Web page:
The Sorbian settlers introduced many traditions and customs which to this day are inseparably linked to the Spreewald and its people.
The Spreewald was settled by Slavic tribes (Sorbs/Wends) in the 6th century. With them came all kinds of traditions and customs which to this day are inseparably associated with the region and a firm part of people's everyday lives.
Visitors to the Spreewald will encounter its bilingual character in many places. Sorbian names for towns, landscapes and sights bear witness to the region's close association with Sorbian culture. Most of the towns and villages cultivate their Sorbian roots, especially in their traditional festivals which are held all through the year in the pretty Spreewald villages. For example, they include Carnival in winter, Easter riding in spring and harvest rituals in the late summer (cock-beating and frog-carting). Christmas time with its present-giving is also an important part of Sorbian traditions.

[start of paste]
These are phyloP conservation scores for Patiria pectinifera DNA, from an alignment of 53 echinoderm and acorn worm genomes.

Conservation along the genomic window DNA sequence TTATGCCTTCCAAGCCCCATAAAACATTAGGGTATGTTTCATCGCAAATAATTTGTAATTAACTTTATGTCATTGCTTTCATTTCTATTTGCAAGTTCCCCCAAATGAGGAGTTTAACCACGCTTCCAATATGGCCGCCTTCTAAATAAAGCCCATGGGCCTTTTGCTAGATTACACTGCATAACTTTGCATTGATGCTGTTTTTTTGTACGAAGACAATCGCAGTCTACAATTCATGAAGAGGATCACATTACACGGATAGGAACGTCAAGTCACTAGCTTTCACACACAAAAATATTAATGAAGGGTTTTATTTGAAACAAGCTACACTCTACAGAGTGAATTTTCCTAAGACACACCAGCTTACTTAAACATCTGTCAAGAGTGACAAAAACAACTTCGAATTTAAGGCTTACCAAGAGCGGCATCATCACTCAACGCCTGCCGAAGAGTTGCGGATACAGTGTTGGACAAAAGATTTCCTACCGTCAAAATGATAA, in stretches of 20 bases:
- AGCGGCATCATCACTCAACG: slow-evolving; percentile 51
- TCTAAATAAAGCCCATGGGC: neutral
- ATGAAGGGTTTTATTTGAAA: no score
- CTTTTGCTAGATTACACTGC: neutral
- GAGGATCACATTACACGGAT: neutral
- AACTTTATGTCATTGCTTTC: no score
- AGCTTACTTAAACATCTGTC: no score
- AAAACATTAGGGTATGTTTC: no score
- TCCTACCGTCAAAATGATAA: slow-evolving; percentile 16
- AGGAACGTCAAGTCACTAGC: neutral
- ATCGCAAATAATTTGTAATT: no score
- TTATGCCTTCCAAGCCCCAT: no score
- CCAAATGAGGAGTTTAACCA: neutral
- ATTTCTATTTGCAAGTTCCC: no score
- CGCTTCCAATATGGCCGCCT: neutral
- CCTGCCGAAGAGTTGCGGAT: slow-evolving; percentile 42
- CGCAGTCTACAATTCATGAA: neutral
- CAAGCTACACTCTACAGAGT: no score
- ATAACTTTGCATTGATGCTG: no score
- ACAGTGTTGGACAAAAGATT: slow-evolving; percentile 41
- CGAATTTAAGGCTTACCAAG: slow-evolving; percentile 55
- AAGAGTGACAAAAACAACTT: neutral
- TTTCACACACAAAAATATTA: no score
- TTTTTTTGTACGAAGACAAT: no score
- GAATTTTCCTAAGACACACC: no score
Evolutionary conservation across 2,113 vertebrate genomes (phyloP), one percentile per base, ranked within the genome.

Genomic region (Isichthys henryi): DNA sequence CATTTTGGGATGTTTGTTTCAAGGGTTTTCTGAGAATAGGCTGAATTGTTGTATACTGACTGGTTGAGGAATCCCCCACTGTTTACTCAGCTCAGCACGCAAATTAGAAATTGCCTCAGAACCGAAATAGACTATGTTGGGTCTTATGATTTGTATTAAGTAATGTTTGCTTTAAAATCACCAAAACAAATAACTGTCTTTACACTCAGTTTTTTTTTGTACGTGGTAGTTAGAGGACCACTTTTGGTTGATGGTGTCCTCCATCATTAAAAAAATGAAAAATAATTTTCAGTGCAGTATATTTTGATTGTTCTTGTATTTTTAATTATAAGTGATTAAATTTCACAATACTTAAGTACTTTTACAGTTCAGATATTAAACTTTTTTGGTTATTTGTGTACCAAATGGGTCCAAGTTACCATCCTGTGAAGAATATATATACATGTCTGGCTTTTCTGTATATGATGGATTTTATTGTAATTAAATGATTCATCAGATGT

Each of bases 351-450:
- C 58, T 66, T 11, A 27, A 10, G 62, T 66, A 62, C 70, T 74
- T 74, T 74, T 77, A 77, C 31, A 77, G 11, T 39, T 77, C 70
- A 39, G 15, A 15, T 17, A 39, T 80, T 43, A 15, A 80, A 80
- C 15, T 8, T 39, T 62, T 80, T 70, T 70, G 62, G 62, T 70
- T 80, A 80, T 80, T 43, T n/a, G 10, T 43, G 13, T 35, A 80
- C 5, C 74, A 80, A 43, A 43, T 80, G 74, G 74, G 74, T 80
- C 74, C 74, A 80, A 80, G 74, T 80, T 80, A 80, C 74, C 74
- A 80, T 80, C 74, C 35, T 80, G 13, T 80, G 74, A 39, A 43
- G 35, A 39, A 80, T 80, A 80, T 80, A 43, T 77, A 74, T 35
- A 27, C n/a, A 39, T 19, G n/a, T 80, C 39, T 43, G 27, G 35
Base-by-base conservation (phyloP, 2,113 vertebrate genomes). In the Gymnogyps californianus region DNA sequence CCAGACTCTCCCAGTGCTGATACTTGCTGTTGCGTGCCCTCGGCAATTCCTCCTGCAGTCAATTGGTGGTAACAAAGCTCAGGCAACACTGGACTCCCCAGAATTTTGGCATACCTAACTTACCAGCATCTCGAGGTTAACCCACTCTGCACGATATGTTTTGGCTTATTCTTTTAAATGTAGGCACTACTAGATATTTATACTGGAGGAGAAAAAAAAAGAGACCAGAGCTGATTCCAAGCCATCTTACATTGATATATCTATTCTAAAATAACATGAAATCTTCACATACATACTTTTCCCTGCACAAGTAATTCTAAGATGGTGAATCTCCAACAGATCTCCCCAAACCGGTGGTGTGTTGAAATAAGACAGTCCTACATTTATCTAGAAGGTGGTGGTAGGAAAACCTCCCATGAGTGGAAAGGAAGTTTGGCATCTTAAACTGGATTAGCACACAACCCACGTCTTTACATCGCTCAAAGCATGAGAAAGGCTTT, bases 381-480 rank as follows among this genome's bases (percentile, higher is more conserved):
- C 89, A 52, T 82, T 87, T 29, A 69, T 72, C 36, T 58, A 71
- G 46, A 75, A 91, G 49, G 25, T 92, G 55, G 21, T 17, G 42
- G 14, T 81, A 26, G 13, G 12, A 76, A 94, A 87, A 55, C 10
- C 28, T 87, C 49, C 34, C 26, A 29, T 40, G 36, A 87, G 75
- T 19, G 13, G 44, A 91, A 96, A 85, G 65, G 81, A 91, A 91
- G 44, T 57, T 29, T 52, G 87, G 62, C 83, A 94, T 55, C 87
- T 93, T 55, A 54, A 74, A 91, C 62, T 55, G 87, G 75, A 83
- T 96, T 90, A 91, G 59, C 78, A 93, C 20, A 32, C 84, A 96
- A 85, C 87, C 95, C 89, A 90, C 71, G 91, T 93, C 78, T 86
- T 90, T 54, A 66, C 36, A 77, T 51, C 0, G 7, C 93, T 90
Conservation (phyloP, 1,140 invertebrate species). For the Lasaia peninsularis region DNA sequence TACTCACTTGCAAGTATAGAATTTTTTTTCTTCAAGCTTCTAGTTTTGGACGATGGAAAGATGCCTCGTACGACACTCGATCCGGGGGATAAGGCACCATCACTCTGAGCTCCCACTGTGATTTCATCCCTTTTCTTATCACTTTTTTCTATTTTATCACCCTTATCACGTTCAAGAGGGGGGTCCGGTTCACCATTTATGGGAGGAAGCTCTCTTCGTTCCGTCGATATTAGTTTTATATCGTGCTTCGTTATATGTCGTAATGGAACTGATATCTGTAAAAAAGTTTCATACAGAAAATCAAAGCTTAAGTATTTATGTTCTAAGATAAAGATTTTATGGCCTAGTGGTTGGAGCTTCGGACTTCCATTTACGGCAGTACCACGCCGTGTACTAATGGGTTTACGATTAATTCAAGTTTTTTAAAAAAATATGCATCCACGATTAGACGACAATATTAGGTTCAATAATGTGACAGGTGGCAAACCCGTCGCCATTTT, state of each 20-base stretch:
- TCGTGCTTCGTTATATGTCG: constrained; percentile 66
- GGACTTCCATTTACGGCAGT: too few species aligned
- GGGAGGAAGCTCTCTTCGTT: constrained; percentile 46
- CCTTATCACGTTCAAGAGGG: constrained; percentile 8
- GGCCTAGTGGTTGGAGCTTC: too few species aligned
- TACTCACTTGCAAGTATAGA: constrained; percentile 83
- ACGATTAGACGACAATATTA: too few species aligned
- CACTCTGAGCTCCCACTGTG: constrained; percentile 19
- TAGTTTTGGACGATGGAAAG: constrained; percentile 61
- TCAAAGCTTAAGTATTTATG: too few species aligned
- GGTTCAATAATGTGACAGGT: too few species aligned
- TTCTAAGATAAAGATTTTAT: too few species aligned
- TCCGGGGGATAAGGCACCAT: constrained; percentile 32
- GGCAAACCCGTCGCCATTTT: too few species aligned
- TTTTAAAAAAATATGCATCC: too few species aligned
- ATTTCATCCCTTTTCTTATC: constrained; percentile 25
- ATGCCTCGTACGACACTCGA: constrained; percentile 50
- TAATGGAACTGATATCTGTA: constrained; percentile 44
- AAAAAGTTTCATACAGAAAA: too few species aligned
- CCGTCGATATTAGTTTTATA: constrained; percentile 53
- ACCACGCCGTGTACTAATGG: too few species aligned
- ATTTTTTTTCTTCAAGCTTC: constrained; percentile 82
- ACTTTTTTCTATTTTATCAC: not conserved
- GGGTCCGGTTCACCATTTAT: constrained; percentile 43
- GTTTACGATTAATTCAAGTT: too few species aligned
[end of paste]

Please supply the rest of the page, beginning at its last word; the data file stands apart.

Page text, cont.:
The typical Spreewald costumes also form part of the former settlers' cultural heritage. The artistically embroidered dresses and hoods are today enjoying a revival and are increasingly worn at local festivals in the Spreewald. Holiday-makers should take the time to visit one of the traditional festivals. They give a faithful insight into this diverse culture which the Sorbs once brought with them to the Spreewald.